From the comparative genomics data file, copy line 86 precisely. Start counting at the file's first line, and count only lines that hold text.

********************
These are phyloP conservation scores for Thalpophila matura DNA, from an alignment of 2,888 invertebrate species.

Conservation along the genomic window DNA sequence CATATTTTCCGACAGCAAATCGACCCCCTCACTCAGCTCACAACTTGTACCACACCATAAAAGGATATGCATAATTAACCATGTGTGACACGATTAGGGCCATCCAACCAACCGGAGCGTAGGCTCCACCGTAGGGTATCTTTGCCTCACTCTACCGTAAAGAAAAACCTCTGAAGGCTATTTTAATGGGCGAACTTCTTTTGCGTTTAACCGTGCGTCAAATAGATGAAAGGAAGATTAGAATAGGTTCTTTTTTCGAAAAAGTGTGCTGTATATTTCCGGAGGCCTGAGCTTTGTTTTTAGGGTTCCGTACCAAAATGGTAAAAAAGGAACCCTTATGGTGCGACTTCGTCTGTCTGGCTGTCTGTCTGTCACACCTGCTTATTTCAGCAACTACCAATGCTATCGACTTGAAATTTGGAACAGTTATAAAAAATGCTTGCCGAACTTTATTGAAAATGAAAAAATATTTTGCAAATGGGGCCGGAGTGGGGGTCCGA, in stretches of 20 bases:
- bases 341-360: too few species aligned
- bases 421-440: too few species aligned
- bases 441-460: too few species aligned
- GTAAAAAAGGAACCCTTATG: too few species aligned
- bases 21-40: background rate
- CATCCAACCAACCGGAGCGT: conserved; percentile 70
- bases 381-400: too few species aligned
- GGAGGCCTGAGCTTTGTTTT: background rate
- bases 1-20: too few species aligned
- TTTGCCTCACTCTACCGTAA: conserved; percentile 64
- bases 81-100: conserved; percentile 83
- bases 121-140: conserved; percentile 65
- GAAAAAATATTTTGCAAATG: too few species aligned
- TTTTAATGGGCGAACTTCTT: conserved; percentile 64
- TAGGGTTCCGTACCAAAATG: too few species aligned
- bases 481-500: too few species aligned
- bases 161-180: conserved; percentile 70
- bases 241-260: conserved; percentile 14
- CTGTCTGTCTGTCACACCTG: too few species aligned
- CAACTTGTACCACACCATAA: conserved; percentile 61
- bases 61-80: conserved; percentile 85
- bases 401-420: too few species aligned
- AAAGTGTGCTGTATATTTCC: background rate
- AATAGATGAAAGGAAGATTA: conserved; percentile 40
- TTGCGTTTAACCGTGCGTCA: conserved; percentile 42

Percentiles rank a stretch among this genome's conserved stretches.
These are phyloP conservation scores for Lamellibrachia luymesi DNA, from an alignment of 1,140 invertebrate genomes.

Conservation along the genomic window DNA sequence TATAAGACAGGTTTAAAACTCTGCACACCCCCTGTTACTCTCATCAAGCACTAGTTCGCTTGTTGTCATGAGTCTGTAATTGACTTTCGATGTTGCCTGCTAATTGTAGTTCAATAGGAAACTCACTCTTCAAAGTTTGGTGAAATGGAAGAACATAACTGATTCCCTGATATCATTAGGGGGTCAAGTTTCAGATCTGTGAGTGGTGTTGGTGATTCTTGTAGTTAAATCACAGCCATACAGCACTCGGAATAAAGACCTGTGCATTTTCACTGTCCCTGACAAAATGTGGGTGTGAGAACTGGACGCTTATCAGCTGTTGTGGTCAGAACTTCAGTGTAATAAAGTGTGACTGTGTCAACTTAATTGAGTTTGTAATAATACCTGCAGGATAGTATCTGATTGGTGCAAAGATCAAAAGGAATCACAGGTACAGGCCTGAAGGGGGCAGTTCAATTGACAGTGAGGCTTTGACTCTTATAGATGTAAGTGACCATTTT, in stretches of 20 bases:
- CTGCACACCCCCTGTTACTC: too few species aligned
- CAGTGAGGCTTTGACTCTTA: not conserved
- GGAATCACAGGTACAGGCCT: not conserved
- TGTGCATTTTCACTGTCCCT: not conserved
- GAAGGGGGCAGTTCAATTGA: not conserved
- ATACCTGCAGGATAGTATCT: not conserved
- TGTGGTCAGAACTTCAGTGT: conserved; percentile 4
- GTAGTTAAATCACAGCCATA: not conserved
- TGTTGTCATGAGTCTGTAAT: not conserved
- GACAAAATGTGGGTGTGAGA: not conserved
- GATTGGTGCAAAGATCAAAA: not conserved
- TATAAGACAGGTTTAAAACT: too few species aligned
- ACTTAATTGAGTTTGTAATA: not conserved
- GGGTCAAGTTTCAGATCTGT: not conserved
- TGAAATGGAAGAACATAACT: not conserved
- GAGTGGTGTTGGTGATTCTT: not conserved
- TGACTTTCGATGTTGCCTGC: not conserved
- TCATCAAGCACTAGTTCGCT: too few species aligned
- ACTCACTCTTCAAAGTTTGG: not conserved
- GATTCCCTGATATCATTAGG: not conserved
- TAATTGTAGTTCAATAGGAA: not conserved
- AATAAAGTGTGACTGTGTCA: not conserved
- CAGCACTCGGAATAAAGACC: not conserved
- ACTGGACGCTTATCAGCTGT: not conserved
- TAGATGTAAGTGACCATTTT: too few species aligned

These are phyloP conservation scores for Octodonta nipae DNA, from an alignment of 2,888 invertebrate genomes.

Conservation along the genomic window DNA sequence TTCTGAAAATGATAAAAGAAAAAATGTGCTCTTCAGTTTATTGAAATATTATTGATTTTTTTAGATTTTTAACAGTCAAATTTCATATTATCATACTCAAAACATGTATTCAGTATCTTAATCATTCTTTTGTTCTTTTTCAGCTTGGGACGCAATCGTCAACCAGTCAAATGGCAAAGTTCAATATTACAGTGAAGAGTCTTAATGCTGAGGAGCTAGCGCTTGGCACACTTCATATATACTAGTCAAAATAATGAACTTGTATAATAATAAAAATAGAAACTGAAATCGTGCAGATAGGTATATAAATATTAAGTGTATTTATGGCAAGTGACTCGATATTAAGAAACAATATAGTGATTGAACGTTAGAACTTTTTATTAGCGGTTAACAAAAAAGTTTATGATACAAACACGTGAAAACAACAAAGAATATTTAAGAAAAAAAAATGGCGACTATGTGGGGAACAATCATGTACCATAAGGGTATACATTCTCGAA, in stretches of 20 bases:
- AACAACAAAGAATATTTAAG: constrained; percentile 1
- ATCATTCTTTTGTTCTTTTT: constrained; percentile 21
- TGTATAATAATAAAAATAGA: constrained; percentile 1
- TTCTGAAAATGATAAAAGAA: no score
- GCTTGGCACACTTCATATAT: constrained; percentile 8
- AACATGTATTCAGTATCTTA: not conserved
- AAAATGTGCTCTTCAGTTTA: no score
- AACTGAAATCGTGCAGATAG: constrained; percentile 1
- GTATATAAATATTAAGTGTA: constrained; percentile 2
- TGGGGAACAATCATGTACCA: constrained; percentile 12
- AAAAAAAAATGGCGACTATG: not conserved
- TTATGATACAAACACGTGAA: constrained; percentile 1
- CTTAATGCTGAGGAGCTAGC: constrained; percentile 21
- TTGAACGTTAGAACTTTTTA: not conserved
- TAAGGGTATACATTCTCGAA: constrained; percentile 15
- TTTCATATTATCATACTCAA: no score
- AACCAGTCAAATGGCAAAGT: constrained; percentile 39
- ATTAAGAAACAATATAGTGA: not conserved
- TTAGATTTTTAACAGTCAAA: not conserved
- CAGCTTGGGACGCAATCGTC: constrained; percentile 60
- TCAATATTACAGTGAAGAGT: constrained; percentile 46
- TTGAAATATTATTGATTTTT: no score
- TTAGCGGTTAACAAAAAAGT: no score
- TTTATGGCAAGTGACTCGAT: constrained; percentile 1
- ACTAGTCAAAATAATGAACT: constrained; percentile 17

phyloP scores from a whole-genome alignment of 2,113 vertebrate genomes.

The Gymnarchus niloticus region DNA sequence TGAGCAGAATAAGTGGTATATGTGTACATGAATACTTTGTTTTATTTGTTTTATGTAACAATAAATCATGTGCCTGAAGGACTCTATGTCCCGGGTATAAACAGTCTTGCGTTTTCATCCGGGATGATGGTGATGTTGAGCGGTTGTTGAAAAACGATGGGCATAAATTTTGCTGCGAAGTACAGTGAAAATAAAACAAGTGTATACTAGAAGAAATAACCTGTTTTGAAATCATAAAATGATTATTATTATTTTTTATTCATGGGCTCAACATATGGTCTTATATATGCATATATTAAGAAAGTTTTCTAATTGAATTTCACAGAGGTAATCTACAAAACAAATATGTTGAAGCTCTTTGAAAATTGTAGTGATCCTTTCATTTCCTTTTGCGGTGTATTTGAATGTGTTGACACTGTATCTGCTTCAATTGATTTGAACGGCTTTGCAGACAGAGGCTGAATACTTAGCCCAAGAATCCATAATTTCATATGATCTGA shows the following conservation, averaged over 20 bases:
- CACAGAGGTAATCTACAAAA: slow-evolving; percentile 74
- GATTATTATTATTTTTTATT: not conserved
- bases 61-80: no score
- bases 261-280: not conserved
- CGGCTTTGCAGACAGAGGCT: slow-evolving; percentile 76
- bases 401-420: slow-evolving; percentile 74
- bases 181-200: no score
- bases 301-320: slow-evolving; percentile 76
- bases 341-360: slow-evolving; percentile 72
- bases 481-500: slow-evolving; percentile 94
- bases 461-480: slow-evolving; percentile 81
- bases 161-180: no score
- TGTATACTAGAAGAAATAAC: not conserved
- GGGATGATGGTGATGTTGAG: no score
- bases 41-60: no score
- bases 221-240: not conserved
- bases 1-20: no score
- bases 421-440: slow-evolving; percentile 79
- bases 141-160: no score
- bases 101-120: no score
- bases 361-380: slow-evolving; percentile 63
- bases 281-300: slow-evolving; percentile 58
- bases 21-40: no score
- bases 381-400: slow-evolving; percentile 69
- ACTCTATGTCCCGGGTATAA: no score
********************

- GATTATTATTATTTTTTATT: not conserved